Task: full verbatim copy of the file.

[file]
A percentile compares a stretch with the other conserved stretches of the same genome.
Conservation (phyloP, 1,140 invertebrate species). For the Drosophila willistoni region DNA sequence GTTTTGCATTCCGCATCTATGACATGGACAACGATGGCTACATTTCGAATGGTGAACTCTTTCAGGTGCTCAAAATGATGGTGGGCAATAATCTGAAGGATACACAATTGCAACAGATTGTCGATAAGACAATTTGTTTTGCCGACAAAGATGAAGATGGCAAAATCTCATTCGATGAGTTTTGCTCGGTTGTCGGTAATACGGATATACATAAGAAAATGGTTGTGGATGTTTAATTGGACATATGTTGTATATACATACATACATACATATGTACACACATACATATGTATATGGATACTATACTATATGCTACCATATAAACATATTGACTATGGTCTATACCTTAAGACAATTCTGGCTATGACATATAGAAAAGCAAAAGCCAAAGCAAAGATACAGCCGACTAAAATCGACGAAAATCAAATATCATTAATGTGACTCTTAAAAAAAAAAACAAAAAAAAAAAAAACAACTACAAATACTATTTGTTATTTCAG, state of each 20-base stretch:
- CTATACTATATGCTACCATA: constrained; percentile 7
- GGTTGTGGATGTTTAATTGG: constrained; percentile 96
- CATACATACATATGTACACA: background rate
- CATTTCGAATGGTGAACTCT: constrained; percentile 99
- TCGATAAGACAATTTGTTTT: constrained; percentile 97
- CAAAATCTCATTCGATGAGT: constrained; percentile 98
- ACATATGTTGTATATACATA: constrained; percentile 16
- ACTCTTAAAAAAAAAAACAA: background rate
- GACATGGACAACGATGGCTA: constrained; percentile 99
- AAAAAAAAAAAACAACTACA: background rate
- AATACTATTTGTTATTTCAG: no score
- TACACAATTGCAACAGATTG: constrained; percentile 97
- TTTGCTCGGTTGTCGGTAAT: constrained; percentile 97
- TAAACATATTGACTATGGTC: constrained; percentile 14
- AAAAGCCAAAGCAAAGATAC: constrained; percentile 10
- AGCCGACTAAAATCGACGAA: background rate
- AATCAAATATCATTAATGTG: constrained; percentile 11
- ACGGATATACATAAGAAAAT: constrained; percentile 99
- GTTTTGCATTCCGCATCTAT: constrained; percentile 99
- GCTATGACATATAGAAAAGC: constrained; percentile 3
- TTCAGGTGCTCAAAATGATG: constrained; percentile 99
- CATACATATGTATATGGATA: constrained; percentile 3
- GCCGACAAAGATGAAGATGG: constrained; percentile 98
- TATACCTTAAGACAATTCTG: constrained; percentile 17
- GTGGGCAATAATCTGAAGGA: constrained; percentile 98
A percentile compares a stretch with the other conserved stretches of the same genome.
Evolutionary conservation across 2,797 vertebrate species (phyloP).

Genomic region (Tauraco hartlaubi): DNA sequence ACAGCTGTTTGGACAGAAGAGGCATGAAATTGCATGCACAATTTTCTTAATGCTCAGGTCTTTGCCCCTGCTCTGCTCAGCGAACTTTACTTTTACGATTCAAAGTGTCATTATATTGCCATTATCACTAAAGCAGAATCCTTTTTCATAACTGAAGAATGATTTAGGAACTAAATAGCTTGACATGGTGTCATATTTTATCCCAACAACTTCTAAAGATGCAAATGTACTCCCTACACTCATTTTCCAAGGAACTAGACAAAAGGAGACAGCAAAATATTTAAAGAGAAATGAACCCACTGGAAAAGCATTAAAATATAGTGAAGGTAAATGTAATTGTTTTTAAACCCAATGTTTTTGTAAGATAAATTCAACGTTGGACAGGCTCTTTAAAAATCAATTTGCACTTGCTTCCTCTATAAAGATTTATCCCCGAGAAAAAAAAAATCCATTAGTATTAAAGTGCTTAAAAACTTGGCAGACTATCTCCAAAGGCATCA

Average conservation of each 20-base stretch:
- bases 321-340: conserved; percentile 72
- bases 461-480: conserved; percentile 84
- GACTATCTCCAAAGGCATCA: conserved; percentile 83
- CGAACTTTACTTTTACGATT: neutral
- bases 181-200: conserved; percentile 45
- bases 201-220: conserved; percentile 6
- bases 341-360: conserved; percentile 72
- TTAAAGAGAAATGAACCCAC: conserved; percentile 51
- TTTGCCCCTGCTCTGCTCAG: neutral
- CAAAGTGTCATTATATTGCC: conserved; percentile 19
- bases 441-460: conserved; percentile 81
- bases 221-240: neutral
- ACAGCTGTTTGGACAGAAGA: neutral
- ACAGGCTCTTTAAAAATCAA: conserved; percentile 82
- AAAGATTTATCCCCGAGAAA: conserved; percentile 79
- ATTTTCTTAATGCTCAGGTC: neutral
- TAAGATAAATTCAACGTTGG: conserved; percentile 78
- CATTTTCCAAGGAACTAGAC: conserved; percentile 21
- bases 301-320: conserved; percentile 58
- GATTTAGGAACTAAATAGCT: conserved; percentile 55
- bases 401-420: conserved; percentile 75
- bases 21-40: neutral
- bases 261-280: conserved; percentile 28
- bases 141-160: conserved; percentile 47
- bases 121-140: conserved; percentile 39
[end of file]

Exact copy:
A percentile compares a stretch with the other conserved stretches of the same genome.
Conservation (phyloP, 1,140 invertebrate species). For the Drosophila willistoni region DNA sequence GTTTTGCATTCCGCATCTATGACATGGACAACGATGGCTACATTTCGAATGGTGAACTCTTTCAGGTGCTCAAAATGATGGTGGGCAATAATCTGAAGGATACACAATTGCAACAGATTGTCGATAAGACAATTTGTTTTGCCGACAAAGATGAAGATGGCAAAATCTCATTCGATGAGTTTTGCTCGGTTGTCGGTAATACGGATATACATAAGAAAATGGTTGTGGATGTTTAATTGGACATATGTTGTATATACATACATACATACATATGTACACACATACATATGTATATGGATACTATACTATATGCTACCATATAAACATATTGACTATGGTCTATACCTTAAGACAATTCTGGCTATGACATATAGAAAAGCAAAAGCCAAAGCAAAGATACAGCCGACTAAAATCGACGAAAATCAAATATCATTAATGTGACTCTTAAAAAAAAAAACAAAAAAAAAAAAAACAACTACAAATACTATTTGTTATTTCAG, state of each 20-base stretch:
- CTATACTATATGCTACCATA: constrained; percentile 7
- GGTTGTGGATGTTTAATTGG: constrained; percentile 96
- CATACATACATATGTACACA: background rate
- CATTTCGAATGGTGAACTCT: constrained; percentile 99
- TCGATAAGACAATTTGTTTT: constrained; percentile 97
- CAAAATCTCATTCGATGAGT: constrained; percentile 98
- ACATATGTTGTATATACATA: constrained; percentile 16
- ACTCTTAAAAAAAAAAACAA: background rate
- GACATGGACAACGATGGCTA: constrained; percentile 99
- AAAAAAAAAAAACAACTACA: background rate
- AATACTATTTGTTATTTCAG: no score
- TACACAATTGCAACAGATTG: constrained; percentile 97
- TTTGCTCGGTTGTCGGTAAT: constrained; percentile 97
- TAAACATATTGACTATGGTC: constrained; percentile 14
- AAAAGCCAAAGCAAAGATAC: constrained; percentile 10
- AGCCGACTAAAATCGACGAA: background rate
- AATCAAATATCATTAATGTG: constrained; percentile 11
- ACGGATATACATAAGAAAAT: constrained; percentile 99
- GTTTTGCATTCCGCATCTAT: constrained; percentile 99
- GCTATGACATATAGAAAAGC: constrained; percentile 3
- TTCAGGTGCTCAAAATGATG: constrained; percentile 99
- CATACATATGTATATGGATA: constrained; percentile 3
- GCCGACAAAGATGAAGATGG: constrained; percentile 98
- TATACCTTAAGACAATTCTG: constrained; percentile 17
- GTGGGCAATAATCTGAAGGA: constrained; percentile 98
A percentile compares a stretch with the other conserved stretches of the same genome.
Evolutionary conservation across 2,797 vertebrate species (phyloP).

Genomic region (Tauraco hartlaubi): DNA sequence ACAGCTGTTTGGACAGAAGAGGCATGAAATTGCATGCACAATTTTCTTAATGCTCAGGTCTTTGCCCCTGCTCTGCTCAGCGAACTTTACTTTTACGATTCAAAGTGTCATTATATTGCCATTATCACTAAAGCAGAATCCTTTTTCATAACTGAAGAATGATTTAGGAACTAAATAGCTTGACATGGTGTCATATTTTATCCCAACAACTTCTAAAGATGCAAATGTACTCCCTACACTCATTTTCCAAGGAACTAGACAAAAGGAGACAGCAAAATATTTAAAGAGAAATGAACCCACTGGAAAAGCATTAAAATATAGTGAAGGTAAATGTAATTGTTTTTAAACCCAATGTTTTTGTAAGATAAATTCAACGTTGGACAGGCTCTTTAAAAATCAATTTGCACTTGCTTCCTCTATAAAGATTTATCCCCGAGAAAAAAAAAATCCATTAGTATTAAAGTGCTTAAAAACTTGGCAGACTATCTCCAAAGGCATCA

Average conservation of each 20-base stretch:
- bases 321-340: conserved; percentile 72
- bases 461-480: conserved; percentile 84
- GACTATCTCCAAAGGCATCA: conserved; percentile 83
- CGAACTTTACTTTTACGATT: neutral
- bases 181-200: conserved; percentile 45
- bases 201-220: conserved; percentile 6
- bases 341-360: conserved; percentile 72
- TTAAAGAGAAATGAACCCAC: conserved; percentile 51
- TTTGCCCCTGCTCTGCTCAG: neutral
- CAAAGTGTCATTATATTGCC: conserved; percentile 19
- bases 441-460: conserved; percentile 81
- bases 221-240: neutral
- ACAGCTGTTTGGACAGAAGA: neutral
- ACAGGCTCTTTAAAAATCAA: conserved; percentile 82
- AAAGATTTATCCCCGAGAAA: conserved; percentile 79
- ATTTTCTTAATGCTCAGGTC: neutral
- TAAGATAAATTCAACGTTGG: conserved; percentile 78
- CATTTTCCAAGGAACTAGAC: conserved; percentile 21
- bases 301-320: conserved; percentile 58
- GATTTAGGAACTAAATAGCT: conserved; percentile 55
- bases 401-420: conserved; percentile 75
- bases 21-40: neutral
- bases 261-280: conserved; percentile 28
- bases 141-160: conserved; percentile 47
- bases 121-140: conserved; percentile 39